Well, that was a fun ride that stock market had today. Looked like the outline of a rollercoaster at 6 PM when I looked at it.
However, the interesting thing that was yet again made clear today is the distinct difference between perception and reality. We were told that as soon as the credit rating of the US would downgrade, as soon as that would happen, we would see investors run for the hills. Now, I'm not one to use one day of trading as a benchmark, but the interest rate on US bonds did go down while the stock market plummeted.
This, combined with the announcement that Verizon has not been able to arrive at an agreement with the bulk of its union workers made me think of a few things and I thought I would share there (on a side note: Hello union workers, how about you come over to this side of the field where performance and the observance of stated policies relate to pay and benefits, not job title and seniority; I look forward to your letters).
First, I'm not so sure that a temporary plummet in prices of stocks would be all that bad. I know, many of you might say that this would destabilize the world economy and then fire and brimstone will rain out of the sky as we all put our heads in between our knees and kiss our...but I digress.
I am referring to a correction in what we have considered normal. In 2008, we had a crash. Wait, no we didn't. Yes, unemployment went up and a lot of people lost a lot of money, but let's be serious, that was not a crash (look up 1929 if you want to see a crash, 89% of value lost, that's a crash). Unemployment is at roughly 9.0%, call it 15% if we include all the people that have basically given up and the ones whole are no longer counted because they have been out of work so long that they cannot apply for unemployment. This is a bad thing, but that's still just 1 in roughly 9 people (fuzzy math here) that is out of work. By comparison, Spain's unemployment stands at close to 20% with the traditional core of the workforce, young people, being unemployed at something close to 30%.
I would like to make reference to a certain generation that could really tell us some stories of some bad times. I am of course referring to the people who lived through the Great Depression and who really knew what it was like to be in trouble. Now, most of the people that I have met who lived through those times are tough as nails, work twice as hard as I do and generally could probably teach most younger people a thing or two about frugality and what it teaches you.
Hard times make for hard people. While I do not claim that the current generations (sorry baby boomers, but you're starting to retire so you're not in this count) are not as tough as the people who lived through the great depression, I will say that the current generations are a lot less willing to live without comfort. I know people in my social circle (yours truly included) start losing their minds if the electricity or internet goes out (and the internet is really just a luxury when you think about it).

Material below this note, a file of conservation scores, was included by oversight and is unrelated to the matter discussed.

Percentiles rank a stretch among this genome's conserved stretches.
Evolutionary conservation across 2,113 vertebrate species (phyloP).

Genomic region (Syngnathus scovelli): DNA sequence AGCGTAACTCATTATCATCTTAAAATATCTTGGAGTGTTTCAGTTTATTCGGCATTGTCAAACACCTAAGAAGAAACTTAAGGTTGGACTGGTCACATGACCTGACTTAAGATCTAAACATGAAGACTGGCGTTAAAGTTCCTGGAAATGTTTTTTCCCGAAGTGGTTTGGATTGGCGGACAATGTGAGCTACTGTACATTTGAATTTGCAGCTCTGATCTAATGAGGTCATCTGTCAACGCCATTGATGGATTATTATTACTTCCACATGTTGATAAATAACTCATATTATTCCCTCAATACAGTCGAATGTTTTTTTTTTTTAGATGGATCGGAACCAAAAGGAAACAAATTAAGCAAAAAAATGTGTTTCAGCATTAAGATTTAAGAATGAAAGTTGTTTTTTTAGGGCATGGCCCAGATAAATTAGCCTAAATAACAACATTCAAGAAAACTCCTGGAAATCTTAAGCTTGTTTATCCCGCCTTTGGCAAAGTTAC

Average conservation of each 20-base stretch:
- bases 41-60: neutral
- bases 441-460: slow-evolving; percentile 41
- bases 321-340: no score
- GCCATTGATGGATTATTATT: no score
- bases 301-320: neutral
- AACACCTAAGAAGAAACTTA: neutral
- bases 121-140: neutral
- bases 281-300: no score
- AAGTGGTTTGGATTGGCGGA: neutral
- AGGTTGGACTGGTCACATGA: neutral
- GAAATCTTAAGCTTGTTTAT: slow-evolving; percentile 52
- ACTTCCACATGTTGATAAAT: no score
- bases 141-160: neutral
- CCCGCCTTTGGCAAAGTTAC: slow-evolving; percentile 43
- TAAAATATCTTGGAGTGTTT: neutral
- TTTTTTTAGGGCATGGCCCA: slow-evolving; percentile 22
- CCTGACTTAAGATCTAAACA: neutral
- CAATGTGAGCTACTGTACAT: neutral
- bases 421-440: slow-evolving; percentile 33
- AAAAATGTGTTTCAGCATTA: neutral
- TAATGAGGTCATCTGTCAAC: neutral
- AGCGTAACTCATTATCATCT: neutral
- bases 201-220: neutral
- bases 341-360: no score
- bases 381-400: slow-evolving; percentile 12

So, where am I going with all of this? I believe that we need to let the market correct itself. Yes, that will take 1, 2, 5 maybe 10 years. And in that time, we basically all have to tough it out. There is some silver lining in the last few years and that is simply that personal debt is dwindling, people are paying off their loans. That to me is a start, but we need to go further, even if it inconveniences or even threatens the livelihoods or even lives of certain groups of our society. We need to cut and cut and cut the budget at the local, state and federal level to a point where paying off all our debts is an achievable goal.
Why pay off the debt? Simply put, when you don't have debt, you have more disposable income, and people with disposable income tend to dispose of it, especially in our society. So, if we as a people, as a town, as a state or as a nation had more disposable income, we could use said income (aka real money as opposed to credit cards, bonds, IOU's and so on) to buy things, which are produced by other people, thus creating an economy. And that economy, the one based on real money, has some legs in it, while the thing that we call an economy has this bad tendency to overeat and then vomit toxic assets all over its participants periodically.
As a side note, I refer to an achievable goal as opposed the pile of garbage that I've heard spewed from our politicians over the last few months. Cutting 1, 2 or even 4 trillion out of the budget over the next 10 years is basically like a shopaholic only running up 2 credit cards to the limit per week as opposed to 3. Yeah, it's a start, but it doesn't really cut to the heart of the problem.
I look forward to your letters.